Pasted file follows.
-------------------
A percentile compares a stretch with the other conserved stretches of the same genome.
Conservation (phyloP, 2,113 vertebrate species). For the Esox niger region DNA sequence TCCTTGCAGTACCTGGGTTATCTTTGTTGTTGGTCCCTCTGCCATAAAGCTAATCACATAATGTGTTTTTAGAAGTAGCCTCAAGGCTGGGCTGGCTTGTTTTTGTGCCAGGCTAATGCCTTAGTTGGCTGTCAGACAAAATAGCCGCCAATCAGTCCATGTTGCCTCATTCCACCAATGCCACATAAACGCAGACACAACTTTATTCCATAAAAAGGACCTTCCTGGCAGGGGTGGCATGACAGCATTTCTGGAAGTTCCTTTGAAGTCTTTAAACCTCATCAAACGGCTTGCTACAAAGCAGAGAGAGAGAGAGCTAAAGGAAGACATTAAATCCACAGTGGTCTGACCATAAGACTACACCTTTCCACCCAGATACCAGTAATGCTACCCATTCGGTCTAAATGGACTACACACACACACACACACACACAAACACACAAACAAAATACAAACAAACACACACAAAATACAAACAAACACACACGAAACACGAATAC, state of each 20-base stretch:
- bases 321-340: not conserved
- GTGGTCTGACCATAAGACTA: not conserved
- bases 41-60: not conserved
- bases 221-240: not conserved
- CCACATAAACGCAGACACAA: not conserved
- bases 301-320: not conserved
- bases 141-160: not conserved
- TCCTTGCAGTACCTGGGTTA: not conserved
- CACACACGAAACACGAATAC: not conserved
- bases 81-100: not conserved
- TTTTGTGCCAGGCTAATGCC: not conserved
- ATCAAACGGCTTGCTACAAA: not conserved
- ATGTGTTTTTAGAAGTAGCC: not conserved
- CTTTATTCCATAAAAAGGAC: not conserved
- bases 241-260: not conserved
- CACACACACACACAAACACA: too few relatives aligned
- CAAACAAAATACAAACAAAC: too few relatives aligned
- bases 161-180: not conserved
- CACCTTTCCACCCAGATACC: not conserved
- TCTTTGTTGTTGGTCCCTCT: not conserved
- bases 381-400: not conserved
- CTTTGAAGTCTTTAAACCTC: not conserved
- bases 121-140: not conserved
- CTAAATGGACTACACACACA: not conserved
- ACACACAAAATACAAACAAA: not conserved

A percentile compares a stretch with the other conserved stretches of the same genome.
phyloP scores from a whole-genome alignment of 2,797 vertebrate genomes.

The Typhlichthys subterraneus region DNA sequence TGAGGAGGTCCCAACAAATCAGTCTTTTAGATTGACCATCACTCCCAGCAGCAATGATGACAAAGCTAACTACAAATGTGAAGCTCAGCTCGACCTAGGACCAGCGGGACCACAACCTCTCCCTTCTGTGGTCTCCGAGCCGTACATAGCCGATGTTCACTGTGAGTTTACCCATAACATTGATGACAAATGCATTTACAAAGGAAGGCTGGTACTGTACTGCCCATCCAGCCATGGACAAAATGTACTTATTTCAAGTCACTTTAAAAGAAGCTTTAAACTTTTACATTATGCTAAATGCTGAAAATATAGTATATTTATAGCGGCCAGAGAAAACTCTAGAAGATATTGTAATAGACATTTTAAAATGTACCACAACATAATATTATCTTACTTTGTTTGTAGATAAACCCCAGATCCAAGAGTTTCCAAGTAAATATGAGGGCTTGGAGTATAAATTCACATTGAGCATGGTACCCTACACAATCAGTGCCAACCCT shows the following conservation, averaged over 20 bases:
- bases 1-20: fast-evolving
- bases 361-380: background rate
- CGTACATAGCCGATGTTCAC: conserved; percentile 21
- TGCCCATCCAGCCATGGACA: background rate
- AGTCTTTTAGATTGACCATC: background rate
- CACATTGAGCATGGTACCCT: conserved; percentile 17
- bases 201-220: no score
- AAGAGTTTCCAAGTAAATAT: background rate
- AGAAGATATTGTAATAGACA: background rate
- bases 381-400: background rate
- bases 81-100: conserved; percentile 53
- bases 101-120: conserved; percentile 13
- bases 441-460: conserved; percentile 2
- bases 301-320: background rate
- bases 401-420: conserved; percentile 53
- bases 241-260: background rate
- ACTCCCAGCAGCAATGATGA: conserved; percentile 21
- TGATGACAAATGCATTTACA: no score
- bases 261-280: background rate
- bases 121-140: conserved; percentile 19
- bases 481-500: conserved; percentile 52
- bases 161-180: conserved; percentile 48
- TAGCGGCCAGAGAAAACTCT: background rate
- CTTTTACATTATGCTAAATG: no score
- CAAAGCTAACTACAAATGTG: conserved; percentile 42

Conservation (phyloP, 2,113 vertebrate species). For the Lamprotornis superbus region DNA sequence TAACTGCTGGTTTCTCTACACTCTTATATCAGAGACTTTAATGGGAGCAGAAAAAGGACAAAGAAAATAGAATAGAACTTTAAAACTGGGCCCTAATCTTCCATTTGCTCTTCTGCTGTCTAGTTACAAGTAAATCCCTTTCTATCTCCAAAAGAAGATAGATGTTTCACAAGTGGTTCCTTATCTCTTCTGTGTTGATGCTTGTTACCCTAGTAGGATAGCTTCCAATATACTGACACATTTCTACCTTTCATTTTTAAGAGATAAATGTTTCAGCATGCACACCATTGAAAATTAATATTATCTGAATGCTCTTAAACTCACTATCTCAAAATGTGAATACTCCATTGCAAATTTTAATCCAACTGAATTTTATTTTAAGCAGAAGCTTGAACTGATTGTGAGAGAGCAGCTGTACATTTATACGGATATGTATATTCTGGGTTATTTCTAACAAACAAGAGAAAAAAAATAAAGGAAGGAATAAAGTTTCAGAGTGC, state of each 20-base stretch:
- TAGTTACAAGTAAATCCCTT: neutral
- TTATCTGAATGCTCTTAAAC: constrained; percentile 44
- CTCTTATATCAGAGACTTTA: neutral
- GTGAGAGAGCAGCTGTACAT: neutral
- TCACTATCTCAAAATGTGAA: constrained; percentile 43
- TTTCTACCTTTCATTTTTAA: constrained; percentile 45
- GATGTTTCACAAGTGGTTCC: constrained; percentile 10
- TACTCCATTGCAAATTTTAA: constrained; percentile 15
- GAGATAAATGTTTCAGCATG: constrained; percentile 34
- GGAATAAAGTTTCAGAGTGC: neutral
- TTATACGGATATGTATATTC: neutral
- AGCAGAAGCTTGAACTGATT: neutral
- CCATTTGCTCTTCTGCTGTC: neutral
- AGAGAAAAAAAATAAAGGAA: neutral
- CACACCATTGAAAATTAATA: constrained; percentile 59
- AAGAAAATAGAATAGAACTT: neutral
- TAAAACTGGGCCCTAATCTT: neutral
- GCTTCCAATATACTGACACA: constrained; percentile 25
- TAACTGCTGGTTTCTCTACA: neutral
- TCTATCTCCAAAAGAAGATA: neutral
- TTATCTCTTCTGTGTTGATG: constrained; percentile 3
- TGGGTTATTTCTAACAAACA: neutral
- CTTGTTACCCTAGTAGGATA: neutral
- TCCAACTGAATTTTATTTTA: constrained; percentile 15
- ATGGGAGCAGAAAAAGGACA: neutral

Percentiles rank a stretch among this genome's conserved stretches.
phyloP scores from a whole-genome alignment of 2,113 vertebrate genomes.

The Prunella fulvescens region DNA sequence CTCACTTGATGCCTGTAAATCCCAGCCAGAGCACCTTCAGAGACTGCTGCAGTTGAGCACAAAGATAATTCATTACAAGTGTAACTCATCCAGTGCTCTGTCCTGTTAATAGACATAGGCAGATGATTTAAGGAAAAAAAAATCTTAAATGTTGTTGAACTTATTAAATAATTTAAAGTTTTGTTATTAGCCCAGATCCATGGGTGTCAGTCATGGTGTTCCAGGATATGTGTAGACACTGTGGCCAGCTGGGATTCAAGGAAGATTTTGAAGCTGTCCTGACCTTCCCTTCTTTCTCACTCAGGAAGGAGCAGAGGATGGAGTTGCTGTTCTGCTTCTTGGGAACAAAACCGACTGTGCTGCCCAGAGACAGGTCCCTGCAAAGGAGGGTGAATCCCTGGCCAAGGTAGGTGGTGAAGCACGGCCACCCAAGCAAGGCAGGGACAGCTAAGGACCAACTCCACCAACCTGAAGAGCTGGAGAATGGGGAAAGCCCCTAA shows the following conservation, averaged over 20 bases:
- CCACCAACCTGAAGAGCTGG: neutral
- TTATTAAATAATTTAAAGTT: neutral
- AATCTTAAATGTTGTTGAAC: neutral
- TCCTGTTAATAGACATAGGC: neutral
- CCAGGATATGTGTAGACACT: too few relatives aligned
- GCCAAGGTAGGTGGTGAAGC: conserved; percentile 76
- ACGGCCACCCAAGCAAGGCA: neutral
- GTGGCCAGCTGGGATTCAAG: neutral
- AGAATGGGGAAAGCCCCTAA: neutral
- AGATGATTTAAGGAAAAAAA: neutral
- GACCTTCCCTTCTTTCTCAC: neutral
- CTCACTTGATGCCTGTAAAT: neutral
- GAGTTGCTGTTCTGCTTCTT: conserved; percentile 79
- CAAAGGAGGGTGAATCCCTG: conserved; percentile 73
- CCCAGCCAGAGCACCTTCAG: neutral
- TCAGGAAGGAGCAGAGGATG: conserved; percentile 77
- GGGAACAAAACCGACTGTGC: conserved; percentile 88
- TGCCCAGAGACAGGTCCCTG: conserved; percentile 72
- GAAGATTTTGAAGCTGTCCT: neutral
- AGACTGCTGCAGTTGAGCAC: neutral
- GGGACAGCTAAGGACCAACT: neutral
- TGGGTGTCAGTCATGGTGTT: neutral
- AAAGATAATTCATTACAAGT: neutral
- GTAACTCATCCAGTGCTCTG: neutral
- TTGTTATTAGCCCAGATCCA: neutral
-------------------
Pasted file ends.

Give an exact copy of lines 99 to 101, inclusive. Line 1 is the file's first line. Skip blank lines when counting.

- CCCAGCCAGAGCACCTTCAG: neutral
- TCAGGAAGGAGCAGAGGATG: conserved; percentile 77
- GGGAACAAAACCGACTGTGC: conserved; percentile 88